另外一些人,相反地,認為首要的任務是清除那些無用的著作。他們會侵入這些六角形,把那些不是經常出錯的證明書公布于眾。他們還憤怒地只測覽一本書卷,并要求把所有的書架都毀掉。他們這种禁欲者似的清除一切的憤怒行為應該對這么多書的無辜被毀負責。他們是受到了譴責,但那些哀痛這些寶藏被毀的人卻忽視了兩個眾所周知的事實。第一:圖書館是如此龐大,因此人類的任何毀滅行為都是微不足道的。第二:每本書都是獨一無二,不可替代的。但是(在圖書館全部范圍內)總可以找到成百上千本稍不完善的摹本,而這些摹本与原本只相差一個字母或一個逗號。逆著公眾言論,我敢推斷:這些淨化者所干的好事的后果,已經導致了被這些瘋子的行徑所激發的恐怖感的擴大,他們被攻擊猩紅色的六角形的書本的這种狂熱所鼓動:猩紅色的六角形里的書比通常的版本要小,有插圖說明,并且無所不能,具有魔力。

  “我們也知道那個時代的另外一种迷信行為:書本的全能者。人們認為在某個六角形的某個書架上,肯定有一本書。這本書是所有另外書的密碼索引和完整的概要手冊,一些圖書管理員已經預先用過這本可以比作上帝的書。對這本遙遠的書的崇拜仍然存在于這個區域的語言中,許多朝覲者都想把它找到,他們整整一個世紀,徒勞地踏遍了每條道路,如何去找到這本書存在的六角形?某人提出了一种回歸法:為了找到書本a,首先查書本b,它會指出書本a的位置。為了找到書本b,首先查書本c,如此下去,永不停止……

  我也在這种探索中消耗了我的歲月。對我來說,我認為在宇宙的某個書架上可能有這樣一本全能的書1。我向無名的神祈禱,(1我重复一下:除掉不存在的可能性,只需有這樣的一本書存在就足夠了。比如:雖然書架中有些書是在討論、否定和展示這种可能性,而另外一些書的結构正和一個樓梯的結构相對應,但是沒有一本書又可以充當一架樓梯。)

  保佑那些人——即使這在數千年以前,即使只有一個人——找到這本書,并能親眼閱讀!如果榮譽、智慧和快樂都不屬于我,就讓這些歸于他們吧!希望有天堂的存在,雖然我的位置是在地獄。就讓我受到侮辱并毀滅吧!希望證明這個巨大的圖書館合理!只需片刻,只有一种存在。

  那些褻讀上帝的人宣稱,荒誕是圖書館的准則。任何合理的(甚至謙遜和純粹的連貫性)都几乎是不可思議的例外。他們講(我知道)這個發瘋的圖書館,它的危險的書卷常有被變成其他書卷的危險。而在其他書卷中,任何事物都像被一個狂熱的神靈一樣肯定,否定,直至弄得糊涂為止。這些言論,不僅譴責而且舉例說明了混亂狀態,明白無誤地表現了這些人的低級情趣和那种可怕的無知。事實上,圖書館包含了所有文字結构,二十五個拼寫代號所能變幻的表達方式。但圖書館并沒包括完全的荒誕性。至于說到這些六角形中,在我管理之下的最好的書的書名是〈雷霆的梳過的轟隆聲》,另一本是《石膏約束性》,還有一本《axaxaxasmlo》是沒有意義的。這些書名包含了這些議題,開始看起來是不連貫的,但無疑它們產生了密碼或寓言式的辯解方式。既然它們是屬于文字方面的,這些辯解方式已經指出圖書館的假設前提。我不能把這些字母像dhcmr1chtdj組合起來。因為全能的圖書館還沒能預見到這种組合,圖書館某种秘密的語言也沒有包含一些可怕的意思。沒有人能夠清晰表述一個粗野的不太可能存在的音節,也沒有人能夠清晰表達一個不屬于任何一种語言的某個有權威的神的名字的音節。如果要講述這些音節就陷入了累贅的深淵,但這种無用的冗長的東西已經存在于這個圖書館的一個六角形的五個書架中的三十本書卷中的一本——它的駁斥的觀點也存在著。(無限量的可能的語言都使用了同种詞匯。在某些語言中,圖書館的正确定義是“無所不在的”和“永恒存在的六角形藝術館体系”,但是圖書館又是“賴以生存的事物”或“金字塔”或另外一些東西。而定義圖書館的十九個字又隱藏著另外的含義。你作為讀者,能确信已懂得我的語言了嗎?)

  這种有條不紊的寫作使我對人類的現狀感到困惑。但是世上万事都已被人寫盡的事實又使我們感到無用和精疲力竭。我听說有個地方的年輕人,他們甚至不能領悟一個字母,但還是瘋狂地翻閱著這些書。流行物、异教徒之間的爭執和朝圣都不可避免地墮落成強盜行徑,這种行徑已經毀滅了人類。我記得我曾經提到越來越頻繁的自殺行為,可能我受到了年老和恐懼的欺騙,但是我怀疑人類——獨一無二的人類正在走向滅亡。然而這個圖書館卻會永遠存在,充滿著寶貴的書卷,無用的,但又不會腐蝕的秘密,靜止的,但又是光輝燦爛的。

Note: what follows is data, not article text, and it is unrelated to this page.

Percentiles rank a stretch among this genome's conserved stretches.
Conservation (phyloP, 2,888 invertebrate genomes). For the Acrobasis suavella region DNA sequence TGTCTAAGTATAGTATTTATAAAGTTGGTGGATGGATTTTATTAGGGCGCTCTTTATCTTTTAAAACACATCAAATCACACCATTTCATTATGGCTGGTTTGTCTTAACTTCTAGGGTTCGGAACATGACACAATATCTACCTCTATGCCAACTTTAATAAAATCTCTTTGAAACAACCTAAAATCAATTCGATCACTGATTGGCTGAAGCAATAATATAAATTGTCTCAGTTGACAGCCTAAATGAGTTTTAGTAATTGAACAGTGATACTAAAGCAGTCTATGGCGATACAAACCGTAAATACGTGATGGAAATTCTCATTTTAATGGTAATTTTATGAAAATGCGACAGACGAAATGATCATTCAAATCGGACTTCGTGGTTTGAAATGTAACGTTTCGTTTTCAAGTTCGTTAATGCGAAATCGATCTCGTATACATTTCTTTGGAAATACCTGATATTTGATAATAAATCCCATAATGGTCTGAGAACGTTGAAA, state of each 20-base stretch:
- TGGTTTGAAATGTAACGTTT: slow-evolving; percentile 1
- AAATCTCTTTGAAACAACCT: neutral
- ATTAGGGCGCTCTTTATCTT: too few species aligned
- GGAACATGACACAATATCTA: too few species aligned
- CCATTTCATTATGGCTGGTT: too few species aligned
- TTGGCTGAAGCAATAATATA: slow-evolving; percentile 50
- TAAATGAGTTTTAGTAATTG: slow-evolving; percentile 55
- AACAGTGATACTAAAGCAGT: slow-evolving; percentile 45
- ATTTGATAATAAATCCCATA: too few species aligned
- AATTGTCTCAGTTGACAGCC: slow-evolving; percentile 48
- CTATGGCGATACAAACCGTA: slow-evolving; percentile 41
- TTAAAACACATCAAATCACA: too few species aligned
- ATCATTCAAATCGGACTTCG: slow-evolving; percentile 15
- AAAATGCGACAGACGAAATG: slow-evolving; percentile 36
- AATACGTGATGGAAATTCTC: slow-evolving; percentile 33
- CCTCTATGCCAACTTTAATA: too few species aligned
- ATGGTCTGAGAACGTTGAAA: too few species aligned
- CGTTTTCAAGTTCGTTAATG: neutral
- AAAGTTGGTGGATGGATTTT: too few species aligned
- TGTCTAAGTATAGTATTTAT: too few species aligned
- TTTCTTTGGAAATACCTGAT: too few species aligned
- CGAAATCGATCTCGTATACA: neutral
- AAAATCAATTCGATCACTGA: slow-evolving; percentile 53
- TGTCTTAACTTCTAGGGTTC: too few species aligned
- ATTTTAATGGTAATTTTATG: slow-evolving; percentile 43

我剛剛寫到了“無限”這個詞。我不僅僅是從修辭習慣來篡寫這個形容詞。我說:認為這個世界是無限的是不合邏輯的。那些斷定世界是有限的人認為在遙遠的地方,這些走廊、樓梯和六角形都會難以置信地停止運行——個明顯的謬誤,而那些想象世界是無限的人忘記了世界中的書本的數目仍是有限的,我敢對這個古老的問題提出下面的見解:圖書館是無限的,但又是有周期的。如果有一個永恒的旅行者朝任何方向前進,他能夠發現,許多世紀以后,同樣的書卷仍以同樣的無序重复出現(而這种重复,能夠組成一种有序:那就是順序本身)。我的多年的孤獨也能在這個偉大的希望中得到快樂1
  ---------------
  (徐雪英譯)
  ----------------

  1另個阿根廷作家 Alvarez de Toledo, Letizia 曾說過太大的圖書館是無用的。嚴格說來,只要一集書卷就夠了。一集普通文本的書卷,正文用九或十种字体印刷,并包括無限量的無限薄的頁數就足夠了,(17世紀初,卡維里爾說任何堅固的實物体都是無限量平面的重疊。)使用這個絲一樣的書卷不可能是方便的,書的每一頁都可分寓成另外相似的几頁,而最中心的那頁卻沒有相逆的一頁。

English

    By this art you may contemplate the variations of the 23 letters...

The Anatomy of Melancholy, part 2, sect. II, mem. IV

The universe (which others call the Library) is composed of an indefinite and perhaps infinite number of hexagonal galleries, with vast air shafts between, surrounded by very low railings. From any of the hexagons one can see, interminably, the upper and lower floors. The distribution of the galleries is invariable. Twenty shelves, five long shelves per side, cover all the sides except two; their height, which is the distance from floor to ceiling, scarcely exceeds that of a normal bookcase. One of the free sides leads to a narrow hallway which opens onto another gallery, identical to the first and to all the rest. To the left and right of the hallway there are two very small closets. In the first, one may sleep standing up; in the other, satisfy one's fecal necessities. Also through here passes a spiral stairway, which sinks abysmally and soars upwards to remote distances. In the hallway there is a mirror which faithfully duplicates all appearances. Men usually infer from this mirror that the Library is not infinite (if it were, why this illusory duplication?); I prefer to dream that its polished surfaces represent and promise the infinite ... Light is provided by some spherical fruit which bear the name of lamps. There are two, transversally placed, in each hexagon. The light they emit is insufficient, incessant.

      Like all men of the Library, I have traveled in my youth; I have wandered in search of a book, perhaps the catalogue of catalogues; now that my eyes can hardly decipher what I write, I am preparing to die just a few leagues from the hexagon in which I was born. Once I am dead, there will be no lack of pious hands to throw me over the railing; my grave will be the fathomless air; my body will sink endlessly and decay and dissolve in the wind generated by the fall, which is infinite. I say that the Library is unending. The idealists argue that the hexagonal rooms are a necessary form of absolute space or, at least, of our intuition of space. They reason that a triangular or pentagonal room is inconceivable. (The mystics claim that their ecstasy reveals to them a circular chamber containing a great circular book, whose spine is continuous and which follows the complete circle of the walls; but their testimony is suspect; their words, obscure. This cyclical book is God.) Let it suffice now for me to repeat the classic dictum: The Library is a sphere whose exact center is any one of its hexagons and whose circumference is inaccessible.